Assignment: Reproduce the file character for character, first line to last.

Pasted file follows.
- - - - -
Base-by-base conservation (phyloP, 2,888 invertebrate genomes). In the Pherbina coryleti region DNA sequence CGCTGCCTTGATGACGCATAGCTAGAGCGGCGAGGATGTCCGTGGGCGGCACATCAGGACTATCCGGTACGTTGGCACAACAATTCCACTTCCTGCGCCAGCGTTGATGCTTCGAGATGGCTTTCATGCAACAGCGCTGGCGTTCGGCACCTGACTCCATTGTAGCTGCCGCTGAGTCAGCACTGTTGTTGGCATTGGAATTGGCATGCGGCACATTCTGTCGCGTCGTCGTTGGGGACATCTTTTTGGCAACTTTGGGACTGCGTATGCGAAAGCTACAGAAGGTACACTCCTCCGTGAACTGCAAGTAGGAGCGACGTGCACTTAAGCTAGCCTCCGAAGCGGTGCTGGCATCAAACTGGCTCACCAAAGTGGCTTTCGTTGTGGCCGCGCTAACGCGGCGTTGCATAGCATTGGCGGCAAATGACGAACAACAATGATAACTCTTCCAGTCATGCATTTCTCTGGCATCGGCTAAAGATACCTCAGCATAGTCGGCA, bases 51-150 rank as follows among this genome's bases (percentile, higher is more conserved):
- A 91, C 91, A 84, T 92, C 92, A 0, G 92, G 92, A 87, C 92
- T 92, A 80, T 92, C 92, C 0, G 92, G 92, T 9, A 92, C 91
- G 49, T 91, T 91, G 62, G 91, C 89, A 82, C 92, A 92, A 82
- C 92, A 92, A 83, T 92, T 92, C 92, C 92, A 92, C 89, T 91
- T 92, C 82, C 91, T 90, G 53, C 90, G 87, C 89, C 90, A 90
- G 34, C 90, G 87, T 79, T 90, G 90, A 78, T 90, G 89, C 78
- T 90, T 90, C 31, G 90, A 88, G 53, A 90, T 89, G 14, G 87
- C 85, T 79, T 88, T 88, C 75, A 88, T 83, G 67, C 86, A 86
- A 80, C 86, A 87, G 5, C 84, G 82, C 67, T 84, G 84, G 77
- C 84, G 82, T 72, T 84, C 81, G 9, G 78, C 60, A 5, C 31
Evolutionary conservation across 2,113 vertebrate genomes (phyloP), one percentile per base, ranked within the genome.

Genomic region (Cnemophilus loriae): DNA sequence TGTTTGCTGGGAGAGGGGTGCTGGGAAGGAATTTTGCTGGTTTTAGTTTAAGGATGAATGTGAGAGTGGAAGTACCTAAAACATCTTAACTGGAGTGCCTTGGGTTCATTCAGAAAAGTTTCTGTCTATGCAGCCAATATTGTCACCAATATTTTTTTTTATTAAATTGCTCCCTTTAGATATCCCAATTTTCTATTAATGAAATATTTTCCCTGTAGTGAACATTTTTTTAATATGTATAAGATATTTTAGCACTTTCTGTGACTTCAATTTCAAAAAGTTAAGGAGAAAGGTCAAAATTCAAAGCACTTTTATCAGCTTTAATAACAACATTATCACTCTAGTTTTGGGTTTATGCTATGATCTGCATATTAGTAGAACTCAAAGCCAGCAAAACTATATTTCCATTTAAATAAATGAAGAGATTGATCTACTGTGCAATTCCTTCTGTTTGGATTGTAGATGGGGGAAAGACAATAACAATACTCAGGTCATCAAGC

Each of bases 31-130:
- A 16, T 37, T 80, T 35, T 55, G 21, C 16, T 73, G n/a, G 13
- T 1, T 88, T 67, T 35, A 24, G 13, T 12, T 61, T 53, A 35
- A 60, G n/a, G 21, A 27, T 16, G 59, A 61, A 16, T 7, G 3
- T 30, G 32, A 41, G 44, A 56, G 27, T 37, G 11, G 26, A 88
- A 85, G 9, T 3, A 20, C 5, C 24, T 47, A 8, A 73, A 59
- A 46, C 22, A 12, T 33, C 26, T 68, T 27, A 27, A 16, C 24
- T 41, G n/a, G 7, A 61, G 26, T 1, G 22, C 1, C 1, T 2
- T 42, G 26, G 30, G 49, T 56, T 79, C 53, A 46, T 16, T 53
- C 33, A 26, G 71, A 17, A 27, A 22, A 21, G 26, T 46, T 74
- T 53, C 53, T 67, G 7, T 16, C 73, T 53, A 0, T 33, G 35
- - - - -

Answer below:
Base-by-base conservation (phyloP, 2,888 invertebrate genomes). In the Pherbina coryleti region DNA sequence CGCTGCCTTGATGACGCATAGCTAGAGCGGCGAGGATGTCCGTGGGCGGCACATCAGGACTATCCGGTACGTTGGCACAACAATTCCACTTCCTGCGCCAGCGTTGATGCTTCGAGATGGCTTTCATGCAACAGCGCTGGCGTTCGGCACCTGACTCCATTGTAGCTGCCGCTGAGTCAGCACTGTTGTTGGCATTGGAATTGGCATGCGGCACATTCTGTCGCGTCGTCGTTGGGGACATCTTTTTGGCAACTTTGGGACTGCGTATGCGAAAGCTACAGAAGGTACACTCCTCCGTGAACTGCAAGTAGGAGCGACGTGCACTTAAGCTAGCCTCCGAAGCGGTGCTGGCATCAAACTGGCTCACCAAAGTGGCTTTCGTTGTGGCCGCGCTAACGCGGCGTTGCATAGCATTGGCGGCAAATGACGAACAACAATGATAACTCTTCCAGTCATGCATTTCTCTGGCATCGGCTAAAGATACCTCAGCATAGTCGGCA, bases 51-150 rank as follows among this genome's bases (percentile, higher is more conserved):
- A 91, C 91, A 84, T 92, C 92, A 0, G 92, G 92, A 87, C 92
- T 92, A 80, T 92, C 92, C 0, G 92, G 92, T 9, A 92, C 91
- G 49, T 91, T 91, G 62, G 91, C 89, A 82, C 92, A 92, A 82
- C 92, A 92, A 83, T 92, T 92, C 92, C 92, A 92, C 89, T 91
- T 92, C 82, C 91, T 90, G 53, C 90, G 87, C 89, C 90, A 90
- G 34, C 90, G 87, T 79, T 90, G 90, A 78, T 90, G 89, C 78
- T 90, T 90, C 31, G 90, A 88, G 53, A 90, T 89, G 14, G 87
- C 85, T 79, T 88, T 88, C 75, A 88, T 83, G 67, C 86, A 86
- A 80, C 86, A 87, G 5, C 84, G 82, C 67, T 84, G 84, G 77
- C 84, G 82, T 72, T 84, C 81, G 9, G 78, C 60, A 5, C 31
Evolutionary conservation across 2,113 vertebrate genomes (phyloP), one percentile per base, ranked within the genome.

Genomic region (Cnemophilus loriae): DNA sequence TGTTTGCTGGGAGAGGGGTGCTGGGAAGGAATTTTGCTGGTTTTAGTTTAAGGATGAATGTGAGAGTGGAAGTACCTAAAACATCTTAACTGGAGTGCCTTGGGTTCATTCAGAAAAGTTTCTGTCTATGCAGCCAATATTGTCACCAATATTTTTTTTTATTAAATTGCTCCCTTTAGATATCCCAATTTTCTATTAATGAAATATTTTCCCTGTAGTGAACATTTTTTTAATATGTATAAGATATTTTAGCACTTTCTGTGACTTCAATTTCAAAAAGTTAAGGAGAAAGGTCAAAATTCAAAGCACTTTTATCAGCTTTAATAACAACATTATCACTCTAGTTTTGGGTTTATGCTATGATCTGCATATTAGTAGAACTCAAAGCCAGCAAAACTATATTTCCATTTAAATAAATGAAGAGATTGATCTACTGTGCAATTCCTTCTGTTTGGATTGTAGATGGGGGAAAGACAATAACAATACTCAGGTCATCAAGC

Each of bases 31-130:
- A 16, T 37, T 80, T 35, T 55, G 21, C 16, T 73, G n/a, G 13
- T 1, T 88, T 67, T 35, A 24, G 13, T 12, T 61, T 53, A 35
- A 60, G n/a, G 21, A 27, T 16, G 59, A 61, A 16, T 7, G 3
- T 30, G 32, A 41, G 44, A 56, G 27, T 37, G 11, G 26, A 88
- A 85, G 9, T 3, A 20, C 5, C 24, T 47, A 8, A 73, A 59
- A 46, C 22, A 12, T 33, C 26, T 68, T 27, A 27, A 16, C 24
- T 41, G n/a, G 7, A 61, G 26, T 1, G 22, C 1, C 1, T 2
- T 42, G 26, G 30, G 49, T 56, T 79, C 53, A 46, T 16, T 53
- C 33, A 26, G 71, A 17, A 27, A 22, A 21, G 26, T 46, T 74
- T 53, C 53, T 67, G 7, T 16, C 73, T 53, A 0, T 33, G 35